Following the Siege of Aleppo, the Syrian Arab Army has shifted its focus towards land grabs. While Aleppo was still under control of the jihadist groups, the government controlled the coastline, most of the areas along its border with Lebanon, and much of the area surrounding Damascus with some major exceptions. Ever since liberating Eastern Aleppo, the SAA has kept the Al-Qaeda linked groups at bay in the region west of Aleppo. The SAA hasn’t launched any major offensive other than to recapture the gains of jihadists in the Idlib Province north of Hama. Instead, Assad’s forces have focused most on ridding the Islamic State from the desert, leaving hardcore terrorists fright moderate terrorists.
Things are looking bleak for ISIS in Syria. Their capital Raqqah is under siege with coalition forces reclaiming 60% and growing of the city. The closest forces to break the siege are about 45 km east and 36 km south using the most up to date maps. The Kurds have been instrumental in defeating the Islamic State, and the Syrian government is content to let them liberate Raqqah. Urban warfare has been brutal in the region with the past Sieges of Aleppo and Mosul both proving difficult.
After Aleppo, SAA with the assistance of Russia and other allies began increasing its land by first recapturing Palmyra which they accomplished in March. Afterwards focused attention on the Iraqi border and desert land south of the main road that goes through Palmyra. Meanwhile east of Aleppo, along the Euphrates River, it’s almost a race between Assad and the Kurds as to who can capture the land first. Neither group is fighting one another, but each village counts when the two groups will eventually negotiate a final peace.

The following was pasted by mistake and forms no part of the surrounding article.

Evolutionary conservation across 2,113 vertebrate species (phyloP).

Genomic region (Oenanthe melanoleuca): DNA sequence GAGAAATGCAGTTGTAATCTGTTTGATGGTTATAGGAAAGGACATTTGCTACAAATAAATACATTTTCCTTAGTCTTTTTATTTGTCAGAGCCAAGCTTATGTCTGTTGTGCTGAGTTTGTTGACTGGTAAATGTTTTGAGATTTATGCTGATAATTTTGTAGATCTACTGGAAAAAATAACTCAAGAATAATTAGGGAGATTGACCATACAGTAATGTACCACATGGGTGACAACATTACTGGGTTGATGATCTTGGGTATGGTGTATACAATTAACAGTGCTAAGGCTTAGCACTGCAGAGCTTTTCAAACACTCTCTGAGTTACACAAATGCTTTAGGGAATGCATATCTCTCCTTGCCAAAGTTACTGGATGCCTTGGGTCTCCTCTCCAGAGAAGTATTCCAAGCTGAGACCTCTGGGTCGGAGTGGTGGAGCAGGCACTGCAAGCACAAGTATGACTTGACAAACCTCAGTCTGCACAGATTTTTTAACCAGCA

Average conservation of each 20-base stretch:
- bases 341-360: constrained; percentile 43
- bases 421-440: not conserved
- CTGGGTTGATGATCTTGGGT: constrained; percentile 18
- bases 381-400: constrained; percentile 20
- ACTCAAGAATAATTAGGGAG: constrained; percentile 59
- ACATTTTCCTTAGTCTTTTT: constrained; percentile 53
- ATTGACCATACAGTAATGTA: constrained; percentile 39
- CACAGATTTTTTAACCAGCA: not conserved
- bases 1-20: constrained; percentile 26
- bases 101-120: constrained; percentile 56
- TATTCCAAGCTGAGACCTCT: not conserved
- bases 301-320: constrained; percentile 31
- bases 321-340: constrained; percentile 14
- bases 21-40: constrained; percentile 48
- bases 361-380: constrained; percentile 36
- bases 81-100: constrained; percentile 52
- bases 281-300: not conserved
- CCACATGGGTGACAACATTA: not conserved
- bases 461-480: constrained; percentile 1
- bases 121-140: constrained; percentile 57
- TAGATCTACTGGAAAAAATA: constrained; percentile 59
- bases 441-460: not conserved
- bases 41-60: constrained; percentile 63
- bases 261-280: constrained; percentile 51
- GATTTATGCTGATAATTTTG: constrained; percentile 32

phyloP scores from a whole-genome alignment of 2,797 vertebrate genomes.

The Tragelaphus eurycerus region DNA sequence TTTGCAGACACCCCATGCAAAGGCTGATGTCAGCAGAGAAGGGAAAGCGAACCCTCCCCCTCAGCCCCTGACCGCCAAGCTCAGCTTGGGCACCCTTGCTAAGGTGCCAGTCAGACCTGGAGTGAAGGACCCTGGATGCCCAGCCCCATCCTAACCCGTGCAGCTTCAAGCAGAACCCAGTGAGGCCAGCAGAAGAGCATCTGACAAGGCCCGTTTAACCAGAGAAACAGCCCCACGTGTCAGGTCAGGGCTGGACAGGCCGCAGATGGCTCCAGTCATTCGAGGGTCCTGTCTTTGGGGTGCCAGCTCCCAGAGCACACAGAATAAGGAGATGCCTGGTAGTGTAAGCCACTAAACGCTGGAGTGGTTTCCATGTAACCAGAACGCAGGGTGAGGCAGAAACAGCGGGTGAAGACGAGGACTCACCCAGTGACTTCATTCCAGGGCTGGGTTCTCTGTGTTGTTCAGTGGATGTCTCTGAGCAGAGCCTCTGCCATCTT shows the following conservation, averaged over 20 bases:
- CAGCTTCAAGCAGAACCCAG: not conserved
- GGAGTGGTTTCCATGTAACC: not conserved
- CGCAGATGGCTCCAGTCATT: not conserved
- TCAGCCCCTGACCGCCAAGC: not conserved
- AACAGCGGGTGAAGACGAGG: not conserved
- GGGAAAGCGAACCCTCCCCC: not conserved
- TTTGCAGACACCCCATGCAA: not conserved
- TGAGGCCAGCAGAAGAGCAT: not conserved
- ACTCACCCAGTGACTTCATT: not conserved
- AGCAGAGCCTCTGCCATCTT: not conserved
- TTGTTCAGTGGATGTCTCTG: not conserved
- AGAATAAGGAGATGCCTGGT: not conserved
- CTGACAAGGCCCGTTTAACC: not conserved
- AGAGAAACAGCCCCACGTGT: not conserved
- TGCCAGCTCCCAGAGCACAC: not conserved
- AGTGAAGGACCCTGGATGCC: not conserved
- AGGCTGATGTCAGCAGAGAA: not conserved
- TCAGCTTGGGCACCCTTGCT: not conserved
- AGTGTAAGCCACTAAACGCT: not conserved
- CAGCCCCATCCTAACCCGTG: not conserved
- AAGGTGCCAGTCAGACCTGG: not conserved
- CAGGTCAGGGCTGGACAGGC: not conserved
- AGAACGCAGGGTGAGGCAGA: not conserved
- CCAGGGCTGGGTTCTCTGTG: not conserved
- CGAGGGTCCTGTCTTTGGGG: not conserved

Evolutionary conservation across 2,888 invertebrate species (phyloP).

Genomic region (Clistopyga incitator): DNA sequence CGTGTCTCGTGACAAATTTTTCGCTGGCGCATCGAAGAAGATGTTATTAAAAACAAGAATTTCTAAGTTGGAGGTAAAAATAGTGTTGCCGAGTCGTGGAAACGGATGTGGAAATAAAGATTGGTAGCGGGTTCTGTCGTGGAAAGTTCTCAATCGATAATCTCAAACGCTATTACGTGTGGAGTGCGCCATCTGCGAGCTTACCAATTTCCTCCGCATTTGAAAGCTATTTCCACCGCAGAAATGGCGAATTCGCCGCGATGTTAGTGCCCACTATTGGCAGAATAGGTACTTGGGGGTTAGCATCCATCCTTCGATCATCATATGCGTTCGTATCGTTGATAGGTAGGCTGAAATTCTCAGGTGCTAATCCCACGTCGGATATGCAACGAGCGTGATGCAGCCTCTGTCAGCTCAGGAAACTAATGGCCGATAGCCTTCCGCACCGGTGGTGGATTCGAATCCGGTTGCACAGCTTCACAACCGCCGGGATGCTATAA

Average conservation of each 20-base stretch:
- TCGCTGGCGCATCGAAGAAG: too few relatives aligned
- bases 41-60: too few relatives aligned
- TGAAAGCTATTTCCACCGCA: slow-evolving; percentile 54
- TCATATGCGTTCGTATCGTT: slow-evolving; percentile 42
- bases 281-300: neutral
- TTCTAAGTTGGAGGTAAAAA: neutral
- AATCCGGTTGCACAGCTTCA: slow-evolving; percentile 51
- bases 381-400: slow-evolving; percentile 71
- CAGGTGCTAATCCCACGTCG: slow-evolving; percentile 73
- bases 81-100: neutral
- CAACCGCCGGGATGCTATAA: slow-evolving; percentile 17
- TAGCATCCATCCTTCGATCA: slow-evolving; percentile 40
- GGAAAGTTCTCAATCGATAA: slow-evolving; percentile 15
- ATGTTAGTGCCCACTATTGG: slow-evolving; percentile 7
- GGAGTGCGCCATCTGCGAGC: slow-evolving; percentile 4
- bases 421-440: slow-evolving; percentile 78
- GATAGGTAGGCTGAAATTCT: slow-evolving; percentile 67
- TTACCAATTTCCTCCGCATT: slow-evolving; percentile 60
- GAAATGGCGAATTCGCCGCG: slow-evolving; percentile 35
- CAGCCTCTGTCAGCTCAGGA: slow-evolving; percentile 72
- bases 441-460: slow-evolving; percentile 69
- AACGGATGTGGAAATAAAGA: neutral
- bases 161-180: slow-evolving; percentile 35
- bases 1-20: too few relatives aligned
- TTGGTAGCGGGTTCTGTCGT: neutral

The objective for Assad’s forces is clear. Government forces have been under siege by ISIS for five years in Deir ez-Zor. However, it is not a perfect siege. Russia and Syria have been able to supply their forces under siege due to the Islamic State’s lack of anti-air. No doubt the Syrian government is striving to break the siege. Breaking the siege would be a morale boosting victory that would further reinforce Assad’s eventual victory. The SAA captured as-Sukhnah on August 5th which is the only major settlement between Palmyra and Deir ez-Zor. But in the last two weeks, the SAA has decided to clean up rather than rush to break the siege. They have attacked ISIS in the region northwest of Palmyra from the south, north and west. The Islamic State’s oil fields were split by the SAA, rendering the isolated territory under siege and useless. Syria is about to isolate another oil rich mass of land via capturing land directly north of as-Sukhnah.
This break from marching on to Deir ez-Zor was brief because reports show the Syrian Army captured about 30km of highway. The Islamic State has few victories to claim as the defeats keep piling up in Syria. It’s only a matter of time before the five-year siege is broken and intense fighting along the Euphrates begins. For now, Syria enjoys relatively easy victories bringing it one step closer to peace.